Tag Archives: Reactive / Deliberative

A critic of the “two types of thinking” myth (deliberative, slow, rational, optimal vs. reactive, quick, emotional, suboptimal)

David E. Melnikoff, John A. Bargh, The Mythical Number Two, Trends in Cognitive Sciences, Volume 22, Issue 4, 2018, Pages 280-293, DOI: 10.1016/j.tics.2018.02.001.

It is often said that there are two types of psychological processes: one that is intentional, controllable, conscious, and inefficient, and another that is unintentional, uncontrollable, unconscious, and efficient. Yet, there have been persistent and increasing objections to this widely influential dual-process typology. Critics point out that the ‘two types’ framework lacks empirical support, contradicts well-established findings, and is internally incoherent. Moreover, the untested and untenable assumption that psychological phenomena can be partitioned into two types, we argue, has the consequence of systematically thwarting scientific progress. It is time that we as a field come to terms with these issues. In short, the dual-process typology is a convenient and seductive myth, and we think cognitive science can do better.

Hybridizing RRT with deliberative path planning to improve performance

Dong, Y., Camci, E. & Kayacan, Faster RRT-based Nonholonomic Path Planning in 2D Building Environments Using Skeleton-constrained Path Biasing, J Intell Robot Syst (2018) 89: 387, DOI: 10.1007/s10846-017-0567-9.

This paper presents a faster RRT-based path planning approach for regular 2-dimensional (2D) building environments. To minimize the planning time, we adopt the idea of biasing the RRT tree-growth in more focused ways. We propose to calculate the skeleton of the 2D environment first, then connect a geometrical path on the skeleton, and grow the RRT tree via the seeds generated locally along this path. We conduct batched simulations to find the universal parameters in manipulating the seeds generation. We show that the proposed skeleton-biased locally-seeded RRT (skilled-RRT) is faster than the other baseline planners (RRT, RRT*, A*-RRT, Theta*-RRT, and MARRT) through experimental tests using different vehicles in different 2D building environments. Given mild assumptions of the 2D environments, we prove that the proposed approach is probabilistically complete. We also present an application of the skilled-RRT for unmanned ground vehicle. Compared to the other baseline algorithms (Theta*-RRT and MARRT), we show the applicability and fast planning of the skilled-RRT in real environment.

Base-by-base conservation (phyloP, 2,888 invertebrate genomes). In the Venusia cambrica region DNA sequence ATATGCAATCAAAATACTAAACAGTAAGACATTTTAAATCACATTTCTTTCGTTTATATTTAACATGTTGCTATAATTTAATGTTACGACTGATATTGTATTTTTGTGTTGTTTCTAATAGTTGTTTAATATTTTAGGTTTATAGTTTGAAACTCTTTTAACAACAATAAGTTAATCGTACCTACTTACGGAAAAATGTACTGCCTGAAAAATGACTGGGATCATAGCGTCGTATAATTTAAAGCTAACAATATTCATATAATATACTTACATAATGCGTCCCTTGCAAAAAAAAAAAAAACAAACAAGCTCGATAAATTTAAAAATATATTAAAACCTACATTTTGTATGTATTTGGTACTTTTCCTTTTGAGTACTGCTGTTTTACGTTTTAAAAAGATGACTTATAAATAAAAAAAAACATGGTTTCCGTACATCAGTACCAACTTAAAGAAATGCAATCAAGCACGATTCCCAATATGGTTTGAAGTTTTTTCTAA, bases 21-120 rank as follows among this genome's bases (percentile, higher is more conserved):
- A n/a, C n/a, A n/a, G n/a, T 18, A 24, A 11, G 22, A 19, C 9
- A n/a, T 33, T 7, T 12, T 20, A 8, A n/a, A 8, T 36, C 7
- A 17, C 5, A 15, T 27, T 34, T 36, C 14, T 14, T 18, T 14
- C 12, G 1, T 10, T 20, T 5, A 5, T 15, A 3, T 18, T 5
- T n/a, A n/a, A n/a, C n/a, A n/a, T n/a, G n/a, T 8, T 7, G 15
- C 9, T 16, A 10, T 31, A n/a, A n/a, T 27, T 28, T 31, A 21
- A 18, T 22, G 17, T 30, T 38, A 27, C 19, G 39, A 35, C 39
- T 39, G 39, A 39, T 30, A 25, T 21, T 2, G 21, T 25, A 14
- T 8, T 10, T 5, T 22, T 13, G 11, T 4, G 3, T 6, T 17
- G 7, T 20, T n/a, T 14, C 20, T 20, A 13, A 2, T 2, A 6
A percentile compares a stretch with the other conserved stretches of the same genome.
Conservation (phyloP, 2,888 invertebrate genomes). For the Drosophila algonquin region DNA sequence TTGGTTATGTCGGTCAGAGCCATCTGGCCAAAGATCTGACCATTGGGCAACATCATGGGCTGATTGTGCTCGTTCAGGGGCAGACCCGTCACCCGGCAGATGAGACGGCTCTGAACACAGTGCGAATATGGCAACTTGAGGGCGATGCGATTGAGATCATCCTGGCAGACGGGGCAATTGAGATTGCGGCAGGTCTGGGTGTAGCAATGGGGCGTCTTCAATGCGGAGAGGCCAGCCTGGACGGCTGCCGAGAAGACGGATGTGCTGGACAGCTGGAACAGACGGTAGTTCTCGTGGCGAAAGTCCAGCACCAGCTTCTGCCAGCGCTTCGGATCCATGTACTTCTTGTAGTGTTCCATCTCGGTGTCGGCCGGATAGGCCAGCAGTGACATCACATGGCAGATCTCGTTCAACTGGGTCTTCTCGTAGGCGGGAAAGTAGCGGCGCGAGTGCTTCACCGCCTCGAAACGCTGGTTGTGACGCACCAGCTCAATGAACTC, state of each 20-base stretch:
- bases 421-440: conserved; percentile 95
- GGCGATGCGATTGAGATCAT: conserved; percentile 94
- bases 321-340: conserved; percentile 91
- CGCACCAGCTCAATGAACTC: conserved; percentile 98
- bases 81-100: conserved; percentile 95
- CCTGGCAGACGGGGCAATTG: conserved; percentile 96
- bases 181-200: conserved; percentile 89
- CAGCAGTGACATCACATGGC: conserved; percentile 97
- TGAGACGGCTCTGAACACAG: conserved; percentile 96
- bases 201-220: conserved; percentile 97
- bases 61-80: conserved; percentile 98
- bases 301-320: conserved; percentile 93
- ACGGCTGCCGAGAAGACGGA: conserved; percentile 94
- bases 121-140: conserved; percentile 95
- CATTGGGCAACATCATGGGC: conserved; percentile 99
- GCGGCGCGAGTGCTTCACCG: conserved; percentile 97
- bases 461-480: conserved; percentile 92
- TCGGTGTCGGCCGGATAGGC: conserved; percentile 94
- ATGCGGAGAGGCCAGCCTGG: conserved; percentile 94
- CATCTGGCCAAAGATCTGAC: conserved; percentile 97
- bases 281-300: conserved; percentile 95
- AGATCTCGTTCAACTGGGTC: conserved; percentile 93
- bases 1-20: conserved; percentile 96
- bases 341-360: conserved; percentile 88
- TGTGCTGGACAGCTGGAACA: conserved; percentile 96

Evidence of the dicotomy reactive/predictive control in the brain

Mattie Tops, Markus Quirin, Maarten A.S. Boksem, Sander L. Koole, Large-scale neural networks and the lateralization of motivation and emotion, International Journal of Psychophysiology, Volume 119, 2017, Pages 41-49, DOI: 10.1016/j.ijpsycho.2017.02.004.

Several lines of research in animals and humans converge on the distinction between two basic large-scale brain networks of self-regulation, giving rise to predictive and reactive control systems (PARCS). Predictive (internally-driven) and reactive (externally-guided) control are supported by dorsal versus ventral corticolimbic systems, respectively. Based on extant empirical evidence, we demonstrate how the PARCS produce frontal laterality effects in emotion and motivation. In addition, we explain how this framework gives rise to individual differences in appraising and coping with challenges. PARCS theory integrates separate fields of research, such as research on the motivational correlates of affect, EEG frontal alpha power asymmetry and implicit affective priming effects on cardiovascular indicators of effort during cognitive task performance. Across these different paradigms, converging evidence points to a qualitative motivational division between, on the one hand, angry and happy emotions, and, on the other hand, sad and fearful emotions. PARCS suggests that those two pairs of emotions are associated with predictive and reactive control, respectively. PARCS theory may thus generate important new insights on the motivational and emotional dynamics that drive autonomic and homeostatic control processes.